CIRCULATING BLOOD VOLUME
Hypovolaemia has been documented in up to 70% of surgical patients following anaesthesia induction (i.e., they respond positively to a fluid challenge), despite ERAS interventions to better prepare them for surgery (e.g., reduced preoperative fasting, no bowel preparations) . One of the major causes of this hypovolaemia is anaesthesia-induced vasodilatation, which increases the functional volume of the vascular system [2-4].
The consequence of an impaired circulating blood volume and subsequent oxygen debt across the perioperative period was first identified by Shoemaker et al.  in the early 1990s. The authors demonstrated that patients who maintained higher oxygen delivery across the perioperative period, were more likely to survive when compared to those with impaired oxygen delivery. This has been further established in the many studies published since (see outcome studies).
The poorer patient outcome associated with hypovolaemia can be attributed to the following physiological changes [6, 7]:
- Splanchnic bed vessels vasoconstrict to ensure adequate flow is directed towards the ‘vital’ organs (i.e., the heart and brain).
- This hypoperfusion and resulting hypoxia can cause necrosis of the gut mucosa.
- Damage to the mucosa allows bacteria and endotoxins to ‘leak’ from the gut lumen into the bloodstream.
- Toxins unable to be broken down by the liver may enter the systemic circulation, potentially resulting in multiple organ dysfunction syndrome.
Studies that have involved the administration of a standardised fluid bolus have not demonstrated the same favourable outcomes as those using ODM to guide fluid management. Parker et al.  found no reduction in mortality or length of hospital stay following the preoperative infusion of 500 mL of colloid in patients undergoing hip fracture repair. Likewise, the preoperative administration of 25 mL/kg of crystalloid does not reduce postoperative morbidity and does not significantly reduce length of hospital stay .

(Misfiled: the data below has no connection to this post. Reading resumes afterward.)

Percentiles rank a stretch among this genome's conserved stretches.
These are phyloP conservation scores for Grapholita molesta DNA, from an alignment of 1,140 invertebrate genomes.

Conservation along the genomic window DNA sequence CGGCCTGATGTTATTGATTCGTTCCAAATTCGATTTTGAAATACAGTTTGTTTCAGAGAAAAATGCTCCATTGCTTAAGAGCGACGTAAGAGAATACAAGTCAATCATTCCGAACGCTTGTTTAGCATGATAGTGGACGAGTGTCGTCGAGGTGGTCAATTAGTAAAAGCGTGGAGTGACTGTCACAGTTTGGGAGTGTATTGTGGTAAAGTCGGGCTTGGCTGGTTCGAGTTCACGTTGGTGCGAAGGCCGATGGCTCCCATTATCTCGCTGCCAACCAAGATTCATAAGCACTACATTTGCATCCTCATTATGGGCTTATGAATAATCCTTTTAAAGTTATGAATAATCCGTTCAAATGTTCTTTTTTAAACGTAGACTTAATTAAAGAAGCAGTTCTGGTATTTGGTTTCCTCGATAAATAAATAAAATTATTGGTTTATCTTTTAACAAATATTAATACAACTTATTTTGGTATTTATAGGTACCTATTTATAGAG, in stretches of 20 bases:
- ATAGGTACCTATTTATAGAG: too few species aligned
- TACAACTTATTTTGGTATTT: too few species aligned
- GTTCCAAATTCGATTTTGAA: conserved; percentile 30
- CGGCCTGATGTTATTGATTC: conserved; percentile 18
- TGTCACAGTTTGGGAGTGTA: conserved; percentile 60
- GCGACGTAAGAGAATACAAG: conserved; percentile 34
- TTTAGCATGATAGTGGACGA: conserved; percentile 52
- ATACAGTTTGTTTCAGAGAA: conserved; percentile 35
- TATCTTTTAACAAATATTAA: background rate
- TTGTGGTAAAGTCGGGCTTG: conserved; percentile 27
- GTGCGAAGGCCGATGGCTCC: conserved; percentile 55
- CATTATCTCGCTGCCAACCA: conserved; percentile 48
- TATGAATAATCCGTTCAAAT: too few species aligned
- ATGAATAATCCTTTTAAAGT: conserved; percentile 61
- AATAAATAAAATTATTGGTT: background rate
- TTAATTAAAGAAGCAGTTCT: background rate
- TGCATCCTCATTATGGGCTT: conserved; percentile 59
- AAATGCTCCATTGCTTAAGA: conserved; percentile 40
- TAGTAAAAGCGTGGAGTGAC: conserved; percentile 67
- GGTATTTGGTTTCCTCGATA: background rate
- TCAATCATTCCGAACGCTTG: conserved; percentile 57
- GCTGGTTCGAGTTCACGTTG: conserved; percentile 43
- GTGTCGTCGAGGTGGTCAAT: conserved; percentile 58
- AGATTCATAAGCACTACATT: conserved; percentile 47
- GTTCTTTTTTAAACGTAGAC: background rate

- Bundgaard-Nielsen, M., et al., Functional intravascular volume deficit in patients before surgery. Acta Anaesthesiol Scand, 2010. 54(4): p. 464-9.
- Dale, O. and B.R. Brown, Jr., Clinical pharmacokinetics of the inhalational anaesthetics. Clin Pharmacokinet, 1987. 12(3): p. 145-67.
- Akata, T., General anesthetics and vascular smooth muscle: direct actions of general anesthetics on cellular mechanisms regulating vascular tone. Anesthesiology, 2007. 106(2): p. 365-91.
- Veering, B.T., Cardiovascular and pulmonary effects of epidural anaesthesia. Minerva Anestesiol, 2003. 69(5): p. 433-7.
- Shoemaker, W.C., P.L. Appel, and H.B. Kram, Role of oxygen debt in the development of organ failure sepsis, and death in high-risk surgical patients. Chest, 1992. 102(1): p. 208-15.
- Fiddian-Green, R.G., Splanchnic ischaemia and multiple organ failure in the critically ill. Ann R Coll Surg Engl, 1988. 70(3): p. 128-34.
- Deitch, E.A., The role of intestinal barrier failure and bacterial translocation in the development of systemic infection and multiple organ failure. Arch Surg, 1990. 125(3): p. 403-4.
- Parker, M.J.G., R.; Boyle, A., Preoperative saline versus gelatin for hip fracture patients; a randomized trial of 396 patients. Br J Anaesth, 2004. 92(1): p. 67-70.
- Cuthbertson, B.H., et al., A pragmatic multi-centre randomised controlled trial of fluid loading in high-risk surgical patients undergoing major elective surgery – the FOCCUS study. Crit Care, 2011. 15(6): p. R296.